The sun.

BY:ALLISON.SINGSOURIYA 3T

The Sun's Name Means:



The Romans called the sun Sol, which in English means sun. In ancient Greece, the sun was called Helios.



Our Sun is not unique in the universe. It is a common middle-sized yellow star which scientists have named Sol, after the ancient Roman name. This is why our system of planets is called the Solar System. There are trillions of other stars in the universe just like it. Many of these stars have their own systems of planets, moons, asteroids, and comets.

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how the sun was made?

The Sun was born in a vast cloud of gas and dust around 5 billion years ago. Indeed, these vast nebulae are the birth places of all stars. Over a period of many millions of years, this gas and dust began to fall into a common center under the force of its own gravity.




When this happened, the Sun began producing it’s own light, heat, and energy.





When this happened, the Sun began producing it’s own light, heat, and energy.









The Sun was born in a vast cloud of gas and dust around 5 billion years ago. Indeed, these vast nebulae are the birth places of all stars. Over a period of many millions of years, this gas and dust began to fall into a common center under the force of its own gravity.




When this happened, the Sun began producing it’s own light, heat, and energy.

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what is Thermonuclear Fusion?


Thermonuclear fusion is the process in which a star produce its light, heat, and energy. This happens at the core of the star. The core is superheated to millions of degrees. This heat travels towards the surface and radiates out into the universe. Through this thermonuclear process, stars "burn" a fuel known as hydrogen. The result is that they create another type of fuel known as helium. However, stars do not burn in the same way that a fire does, because stars are not on fire.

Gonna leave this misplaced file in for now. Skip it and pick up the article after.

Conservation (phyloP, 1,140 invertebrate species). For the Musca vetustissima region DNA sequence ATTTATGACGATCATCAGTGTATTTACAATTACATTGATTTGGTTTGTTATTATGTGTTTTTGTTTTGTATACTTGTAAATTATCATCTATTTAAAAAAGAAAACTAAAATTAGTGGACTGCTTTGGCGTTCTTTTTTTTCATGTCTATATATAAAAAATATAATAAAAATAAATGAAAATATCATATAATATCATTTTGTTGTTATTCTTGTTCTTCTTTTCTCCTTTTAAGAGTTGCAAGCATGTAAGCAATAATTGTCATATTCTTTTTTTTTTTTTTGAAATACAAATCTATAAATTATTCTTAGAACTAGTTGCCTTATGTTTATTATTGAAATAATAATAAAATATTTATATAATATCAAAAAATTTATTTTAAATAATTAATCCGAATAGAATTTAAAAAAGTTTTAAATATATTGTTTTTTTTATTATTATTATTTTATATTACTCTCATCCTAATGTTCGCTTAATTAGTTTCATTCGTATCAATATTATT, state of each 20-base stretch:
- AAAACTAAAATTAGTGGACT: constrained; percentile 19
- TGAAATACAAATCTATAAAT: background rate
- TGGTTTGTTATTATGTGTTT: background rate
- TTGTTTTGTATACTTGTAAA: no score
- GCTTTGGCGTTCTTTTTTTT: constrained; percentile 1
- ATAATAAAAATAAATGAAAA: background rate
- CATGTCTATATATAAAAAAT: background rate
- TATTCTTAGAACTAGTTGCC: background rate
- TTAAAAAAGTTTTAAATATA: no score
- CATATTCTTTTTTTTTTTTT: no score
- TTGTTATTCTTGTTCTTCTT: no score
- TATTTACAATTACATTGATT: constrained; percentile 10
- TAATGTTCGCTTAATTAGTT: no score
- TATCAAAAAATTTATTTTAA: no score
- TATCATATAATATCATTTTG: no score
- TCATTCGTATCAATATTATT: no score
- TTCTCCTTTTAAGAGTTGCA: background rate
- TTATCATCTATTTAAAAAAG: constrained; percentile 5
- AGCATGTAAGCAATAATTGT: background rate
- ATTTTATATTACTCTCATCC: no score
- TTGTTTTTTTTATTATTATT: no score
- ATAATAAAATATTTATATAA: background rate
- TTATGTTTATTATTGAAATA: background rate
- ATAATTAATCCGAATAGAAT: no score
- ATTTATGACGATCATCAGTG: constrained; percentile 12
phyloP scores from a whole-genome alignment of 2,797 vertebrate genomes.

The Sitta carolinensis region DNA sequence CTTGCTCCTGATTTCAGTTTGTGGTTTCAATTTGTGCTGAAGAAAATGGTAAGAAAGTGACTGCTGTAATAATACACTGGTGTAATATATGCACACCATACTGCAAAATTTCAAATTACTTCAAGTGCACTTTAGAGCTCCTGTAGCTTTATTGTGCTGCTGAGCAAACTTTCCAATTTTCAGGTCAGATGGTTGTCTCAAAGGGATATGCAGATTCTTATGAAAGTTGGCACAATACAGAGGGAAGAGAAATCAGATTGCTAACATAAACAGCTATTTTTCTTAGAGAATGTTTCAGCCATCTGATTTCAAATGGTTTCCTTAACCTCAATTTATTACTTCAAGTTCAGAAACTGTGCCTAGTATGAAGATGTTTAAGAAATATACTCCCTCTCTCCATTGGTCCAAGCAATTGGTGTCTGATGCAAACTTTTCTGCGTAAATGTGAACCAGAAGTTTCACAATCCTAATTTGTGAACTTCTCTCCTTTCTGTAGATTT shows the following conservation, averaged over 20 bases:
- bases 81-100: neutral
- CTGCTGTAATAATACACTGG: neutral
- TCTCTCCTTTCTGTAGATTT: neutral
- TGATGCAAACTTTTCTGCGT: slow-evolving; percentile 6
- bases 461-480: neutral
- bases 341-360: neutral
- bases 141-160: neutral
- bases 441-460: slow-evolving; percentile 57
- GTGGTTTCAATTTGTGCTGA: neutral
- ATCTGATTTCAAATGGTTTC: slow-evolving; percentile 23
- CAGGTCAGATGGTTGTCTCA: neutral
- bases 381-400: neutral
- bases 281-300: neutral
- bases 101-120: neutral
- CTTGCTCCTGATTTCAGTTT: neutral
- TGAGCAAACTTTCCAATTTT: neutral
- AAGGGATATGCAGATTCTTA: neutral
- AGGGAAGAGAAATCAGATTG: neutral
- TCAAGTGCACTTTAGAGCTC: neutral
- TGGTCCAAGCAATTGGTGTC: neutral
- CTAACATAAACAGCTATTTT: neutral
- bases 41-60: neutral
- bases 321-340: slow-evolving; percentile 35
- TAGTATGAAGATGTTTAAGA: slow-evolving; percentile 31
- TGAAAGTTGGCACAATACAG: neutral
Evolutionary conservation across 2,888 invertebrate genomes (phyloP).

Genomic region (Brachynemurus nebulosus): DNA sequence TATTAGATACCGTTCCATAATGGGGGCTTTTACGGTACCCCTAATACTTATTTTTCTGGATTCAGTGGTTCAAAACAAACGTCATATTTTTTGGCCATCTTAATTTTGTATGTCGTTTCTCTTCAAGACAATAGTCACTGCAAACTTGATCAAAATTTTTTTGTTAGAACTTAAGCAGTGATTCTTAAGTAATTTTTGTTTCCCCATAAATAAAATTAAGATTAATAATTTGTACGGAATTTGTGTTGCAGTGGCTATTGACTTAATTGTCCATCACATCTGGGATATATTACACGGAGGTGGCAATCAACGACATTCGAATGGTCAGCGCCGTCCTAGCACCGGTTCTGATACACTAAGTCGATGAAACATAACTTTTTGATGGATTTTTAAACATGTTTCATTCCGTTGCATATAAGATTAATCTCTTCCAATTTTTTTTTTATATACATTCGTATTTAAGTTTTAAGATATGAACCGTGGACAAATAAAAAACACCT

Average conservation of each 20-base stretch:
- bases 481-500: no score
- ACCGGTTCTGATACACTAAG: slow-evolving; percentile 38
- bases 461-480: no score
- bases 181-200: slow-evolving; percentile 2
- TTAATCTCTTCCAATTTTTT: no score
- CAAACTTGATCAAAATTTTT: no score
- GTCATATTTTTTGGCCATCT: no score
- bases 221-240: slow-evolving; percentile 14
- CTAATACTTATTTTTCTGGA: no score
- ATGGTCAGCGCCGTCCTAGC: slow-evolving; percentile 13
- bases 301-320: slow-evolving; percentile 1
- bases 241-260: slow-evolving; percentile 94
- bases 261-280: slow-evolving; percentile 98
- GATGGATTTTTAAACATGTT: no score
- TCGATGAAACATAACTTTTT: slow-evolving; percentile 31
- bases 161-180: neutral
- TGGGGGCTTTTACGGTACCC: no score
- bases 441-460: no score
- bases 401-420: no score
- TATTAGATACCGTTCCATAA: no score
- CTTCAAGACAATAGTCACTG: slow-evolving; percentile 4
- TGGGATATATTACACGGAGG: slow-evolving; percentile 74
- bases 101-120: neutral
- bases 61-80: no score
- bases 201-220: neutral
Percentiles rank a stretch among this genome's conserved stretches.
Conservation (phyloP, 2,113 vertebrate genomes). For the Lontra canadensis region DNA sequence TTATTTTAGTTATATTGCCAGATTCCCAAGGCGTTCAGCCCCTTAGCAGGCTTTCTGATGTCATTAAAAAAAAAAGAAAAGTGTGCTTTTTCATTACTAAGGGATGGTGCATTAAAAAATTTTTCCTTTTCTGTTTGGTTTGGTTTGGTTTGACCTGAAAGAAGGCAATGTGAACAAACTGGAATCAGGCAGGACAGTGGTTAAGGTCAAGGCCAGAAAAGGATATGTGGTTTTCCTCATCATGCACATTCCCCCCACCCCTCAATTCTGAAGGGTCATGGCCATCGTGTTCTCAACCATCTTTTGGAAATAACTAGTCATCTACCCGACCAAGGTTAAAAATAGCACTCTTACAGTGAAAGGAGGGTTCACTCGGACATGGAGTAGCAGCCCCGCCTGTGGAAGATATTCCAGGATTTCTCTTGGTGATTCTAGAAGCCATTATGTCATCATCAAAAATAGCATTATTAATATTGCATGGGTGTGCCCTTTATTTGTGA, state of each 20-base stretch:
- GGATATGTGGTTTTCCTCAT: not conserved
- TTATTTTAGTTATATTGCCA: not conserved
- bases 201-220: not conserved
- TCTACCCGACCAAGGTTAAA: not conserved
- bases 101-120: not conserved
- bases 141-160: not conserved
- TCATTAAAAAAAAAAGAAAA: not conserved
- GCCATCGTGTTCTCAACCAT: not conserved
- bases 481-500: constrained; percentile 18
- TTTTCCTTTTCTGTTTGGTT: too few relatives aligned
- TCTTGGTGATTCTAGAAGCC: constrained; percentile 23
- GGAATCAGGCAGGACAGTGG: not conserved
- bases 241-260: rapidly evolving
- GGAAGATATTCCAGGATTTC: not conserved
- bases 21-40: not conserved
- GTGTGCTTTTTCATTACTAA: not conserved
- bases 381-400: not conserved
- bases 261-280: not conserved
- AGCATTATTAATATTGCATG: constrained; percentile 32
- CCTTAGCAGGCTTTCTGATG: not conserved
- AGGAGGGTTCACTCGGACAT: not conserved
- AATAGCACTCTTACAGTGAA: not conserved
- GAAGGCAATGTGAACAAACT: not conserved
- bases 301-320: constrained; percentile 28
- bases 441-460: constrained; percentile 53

Heat rises, while cooler gas falls. Have you ever noticed that your basement is always much cooler than upstairs. The same laws of physics apply within stars. Because heat rises while cooler gases fall, the gas within a star is constantly rising and falling. This creates massive streams of circular motion within the star. This is called convection.


Sun Spots

We don't often think of the Sun as having cooler areas on its surface. The Sun is far too hot for an astronaut to ever visit, but there are areas which are slightly cooler than others. These areas are known as sun spots. Sun spots are still very hot. However, because they are slightly cooler than the rest of the surface of the Sun, they appear slightly darker in color. The gravitational forces in Sun spots are also stronger than the other hotter areas. Of course, you cannot look directly at the Sun to see these spots because you would damage your eyes. Astronomers have to use special telescopes with filters and other instruments to be able to see the cooler spots on the surface of the Sun.

Sun spots come and go on a regular basis. At times, there are very few, if any sun spots. At other times there are far more. They generally increase in intensity and then decrease over a period of 11 years. This 11 year cycle is known as the Saros Cycle.

Solar Flares

During periods of high solar activity, the Sun commonly releases massive amounts of gas and plasma into its atmosphere. These ejections are known as solar flares. Some solar flares can be truly massive, and contain impressive power. On occasion, these more powerful flares can even cause satellites orbiting the Earth to malfunction. They can also interact with Earth's magnetic field to create impressive and beautiful light shows known as the Northern and Southern lights. In the northern hemisphere, these lights are commonly known as the Aurora Borealis.

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